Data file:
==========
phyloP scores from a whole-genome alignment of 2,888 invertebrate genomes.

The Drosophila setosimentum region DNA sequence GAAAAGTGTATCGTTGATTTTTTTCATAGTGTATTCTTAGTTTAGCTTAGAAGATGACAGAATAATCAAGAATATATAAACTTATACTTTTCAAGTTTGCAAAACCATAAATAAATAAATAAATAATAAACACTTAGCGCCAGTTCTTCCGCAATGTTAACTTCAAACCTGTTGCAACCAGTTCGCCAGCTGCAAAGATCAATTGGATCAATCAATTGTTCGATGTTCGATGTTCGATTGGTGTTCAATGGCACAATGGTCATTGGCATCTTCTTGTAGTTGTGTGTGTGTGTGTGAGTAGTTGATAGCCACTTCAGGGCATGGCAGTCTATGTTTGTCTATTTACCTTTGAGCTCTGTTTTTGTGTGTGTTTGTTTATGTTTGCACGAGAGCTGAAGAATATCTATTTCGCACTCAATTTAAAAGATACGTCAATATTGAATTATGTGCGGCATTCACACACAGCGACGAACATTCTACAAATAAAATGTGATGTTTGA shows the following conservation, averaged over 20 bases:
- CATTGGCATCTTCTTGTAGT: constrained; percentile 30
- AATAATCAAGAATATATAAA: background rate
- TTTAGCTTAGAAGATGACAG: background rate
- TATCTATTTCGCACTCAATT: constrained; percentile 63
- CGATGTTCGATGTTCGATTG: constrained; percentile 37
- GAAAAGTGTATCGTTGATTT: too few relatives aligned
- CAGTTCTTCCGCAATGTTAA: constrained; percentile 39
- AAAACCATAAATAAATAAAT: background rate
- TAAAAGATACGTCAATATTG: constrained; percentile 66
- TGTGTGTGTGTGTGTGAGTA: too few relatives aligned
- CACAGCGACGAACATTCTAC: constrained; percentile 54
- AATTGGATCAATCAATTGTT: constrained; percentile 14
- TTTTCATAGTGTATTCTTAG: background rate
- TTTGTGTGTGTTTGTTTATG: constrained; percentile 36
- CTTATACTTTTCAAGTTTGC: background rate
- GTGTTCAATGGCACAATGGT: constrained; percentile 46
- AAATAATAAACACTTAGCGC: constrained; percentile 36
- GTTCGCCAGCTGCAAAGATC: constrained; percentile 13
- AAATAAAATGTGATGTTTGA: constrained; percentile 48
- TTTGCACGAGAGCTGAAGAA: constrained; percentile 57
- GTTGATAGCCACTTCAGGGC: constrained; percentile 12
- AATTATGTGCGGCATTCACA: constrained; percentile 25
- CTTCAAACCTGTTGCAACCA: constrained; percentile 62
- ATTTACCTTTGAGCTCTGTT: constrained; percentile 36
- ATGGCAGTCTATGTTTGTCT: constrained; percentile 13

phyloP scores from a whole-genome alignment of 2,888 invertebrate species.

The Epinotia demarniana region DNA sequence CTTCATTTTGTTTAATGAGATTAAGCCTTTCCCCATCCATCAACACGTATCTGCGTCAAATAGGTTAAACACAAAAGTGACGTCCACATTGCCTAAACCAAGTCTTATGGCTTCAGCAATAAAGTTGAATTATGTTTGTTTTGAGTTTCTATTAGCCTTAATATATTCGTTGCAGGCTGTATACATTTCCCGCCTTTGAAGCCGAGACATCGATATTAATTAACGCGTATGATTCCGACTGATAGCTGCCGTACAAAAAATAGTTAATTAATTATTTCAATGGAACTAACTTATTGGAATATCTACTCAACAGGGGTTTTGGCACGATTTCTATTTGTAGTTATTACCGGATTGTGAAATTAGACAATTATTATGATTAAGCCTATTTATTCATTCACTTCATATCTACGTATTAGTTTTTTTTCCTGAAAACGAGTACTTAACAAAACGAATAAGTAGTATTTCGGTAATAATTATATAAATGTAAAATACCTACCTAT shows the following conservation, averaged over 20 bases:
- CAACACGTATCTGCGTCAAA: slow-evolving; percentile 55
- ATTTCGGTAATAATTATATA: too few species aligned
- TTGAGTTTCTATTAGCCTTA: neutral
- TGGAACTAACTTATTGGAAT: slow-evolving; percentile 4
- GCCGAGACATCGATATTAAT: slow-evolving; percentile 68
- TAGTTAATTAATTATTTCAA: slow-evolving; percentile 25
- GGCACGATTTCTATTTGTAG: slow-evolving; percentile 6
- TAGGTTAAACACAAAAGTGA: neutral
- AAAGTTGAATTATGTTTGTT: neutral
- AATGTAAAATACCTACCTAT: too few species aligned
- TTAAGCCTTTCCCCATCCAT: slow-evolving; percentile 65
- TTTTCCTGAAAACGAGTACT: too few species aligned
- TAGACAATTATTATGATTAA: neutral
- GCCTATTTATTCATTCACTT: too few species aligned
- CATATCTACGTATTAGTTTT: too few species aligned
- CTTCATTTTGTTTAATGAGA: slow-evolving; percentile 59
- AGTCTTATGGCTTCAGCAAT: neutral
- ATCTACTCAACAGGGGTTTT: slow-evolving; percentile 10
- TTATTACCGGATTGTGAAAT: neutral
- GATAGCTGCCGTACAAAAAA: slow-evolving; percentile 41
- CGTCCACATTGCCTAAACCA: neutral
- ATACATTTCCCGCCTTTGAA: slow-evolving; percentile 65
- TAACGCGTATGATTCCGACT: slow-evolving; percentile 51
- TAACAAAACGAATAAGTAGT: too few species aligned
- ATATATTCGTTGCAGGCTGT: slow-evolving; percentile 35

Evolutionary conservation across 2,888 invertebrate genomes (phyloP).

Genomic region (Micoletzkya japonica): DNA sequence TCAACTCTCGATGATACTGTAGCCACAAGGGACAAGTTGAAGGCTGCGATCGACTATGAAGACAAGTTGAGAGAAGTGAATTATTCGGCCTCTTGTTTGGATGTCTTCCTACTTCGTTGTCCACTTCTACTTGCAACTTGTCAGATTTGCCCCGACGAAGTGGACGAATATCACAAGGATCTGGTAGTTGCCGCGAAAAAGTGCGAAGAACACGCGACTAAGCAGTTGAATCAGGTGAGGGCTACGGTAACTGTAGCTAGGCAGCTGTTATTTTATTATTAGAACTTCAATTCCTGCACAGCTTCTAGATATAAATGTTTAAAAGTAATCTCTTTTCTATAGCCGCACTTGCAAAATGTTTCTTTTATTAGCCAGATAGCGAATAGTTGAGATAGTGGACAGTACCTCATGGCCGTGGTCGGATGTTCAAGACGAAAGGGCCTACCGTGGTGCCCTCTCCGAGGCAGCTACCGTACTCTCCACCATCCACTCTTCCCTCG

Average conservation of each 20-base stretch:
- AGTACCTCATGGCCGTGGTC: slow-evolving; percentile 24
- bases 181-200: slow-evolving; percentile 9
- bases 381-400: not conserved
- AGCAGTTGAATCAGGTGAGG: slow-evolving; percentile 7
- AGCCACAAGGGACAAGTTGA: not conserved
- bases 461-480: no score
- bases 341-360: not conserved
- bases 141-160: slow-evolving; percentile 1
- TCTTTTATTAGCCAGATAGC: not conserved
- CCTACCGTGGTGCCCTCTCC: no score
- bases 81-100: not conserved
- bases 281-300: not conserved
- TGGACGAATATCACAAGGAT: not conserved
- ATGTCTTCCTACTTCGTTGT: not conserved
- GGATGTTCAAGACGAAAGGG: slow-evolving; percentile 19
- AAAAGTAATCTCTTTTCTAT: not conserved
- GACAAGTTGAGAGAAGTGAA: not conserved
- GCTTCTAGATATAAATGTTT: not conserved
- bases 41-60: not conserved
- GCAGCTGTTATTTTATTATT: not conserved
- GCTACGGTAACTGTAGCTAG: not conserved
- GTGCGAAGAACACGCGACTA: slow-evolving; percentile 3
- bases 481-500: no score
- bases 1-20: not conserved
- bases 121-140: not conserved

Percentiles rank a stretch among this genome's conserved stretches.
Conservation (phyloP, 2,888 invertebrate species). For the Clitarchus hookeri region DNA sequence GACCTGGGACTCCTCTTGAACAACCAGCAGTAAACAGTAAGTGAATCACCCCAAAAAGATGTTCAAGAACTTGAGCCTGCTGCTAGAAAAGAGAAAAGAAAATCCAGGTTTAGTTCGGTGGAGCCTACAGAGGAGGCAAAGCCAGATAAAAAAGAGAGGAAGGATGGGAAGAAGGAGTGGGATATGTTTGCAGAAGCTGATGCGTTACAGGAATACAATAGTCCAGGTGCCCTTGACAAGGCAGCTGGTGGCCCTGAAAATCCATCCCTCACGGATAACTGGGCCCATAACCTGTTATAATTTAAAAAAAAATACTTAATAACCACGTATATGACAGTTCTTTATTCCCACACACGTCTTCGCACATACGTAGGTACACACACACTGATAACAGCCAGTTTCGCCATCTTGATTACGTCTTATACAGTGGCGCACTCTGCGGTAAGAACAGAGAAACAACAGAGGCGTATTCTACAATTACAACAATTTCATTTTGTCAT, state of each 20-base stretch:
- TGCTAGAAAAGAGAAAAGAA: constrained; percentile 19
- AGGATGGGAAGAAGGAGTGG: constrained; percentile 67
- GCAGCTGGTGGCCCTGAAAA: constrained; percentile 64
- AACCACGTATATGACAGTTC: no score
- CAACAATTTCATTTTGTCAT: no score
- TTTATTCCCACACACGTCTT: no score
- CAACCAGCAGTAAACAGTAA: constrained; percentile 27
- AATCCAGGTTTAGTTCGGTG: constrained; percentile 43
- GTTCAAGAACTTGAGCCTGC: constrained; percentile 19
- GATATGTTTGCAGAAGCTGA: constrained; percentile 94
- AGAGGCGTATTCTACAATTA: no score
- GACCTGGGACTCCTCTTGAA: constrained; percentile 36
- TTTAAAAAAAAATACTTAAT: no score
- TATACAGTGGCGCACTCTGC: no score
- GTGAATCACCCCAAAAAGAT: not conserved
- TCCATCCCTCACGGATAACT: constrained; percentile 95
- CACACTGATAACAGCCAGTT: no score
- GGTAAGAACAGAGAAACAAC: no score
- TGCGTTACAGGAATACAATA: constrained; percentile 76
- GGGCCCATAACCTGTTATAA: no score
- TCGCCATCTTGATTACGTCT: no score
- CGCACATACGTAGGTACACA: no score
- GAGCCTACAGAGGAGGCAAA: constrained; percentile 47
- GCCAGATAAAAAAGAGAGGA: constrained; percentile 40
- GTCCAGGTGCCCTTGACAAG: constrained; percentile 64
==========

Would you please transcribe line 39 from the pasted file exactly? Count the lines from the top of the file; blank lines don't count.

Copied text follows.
- AATGTAAAATACCTACCTAT: too few species aligned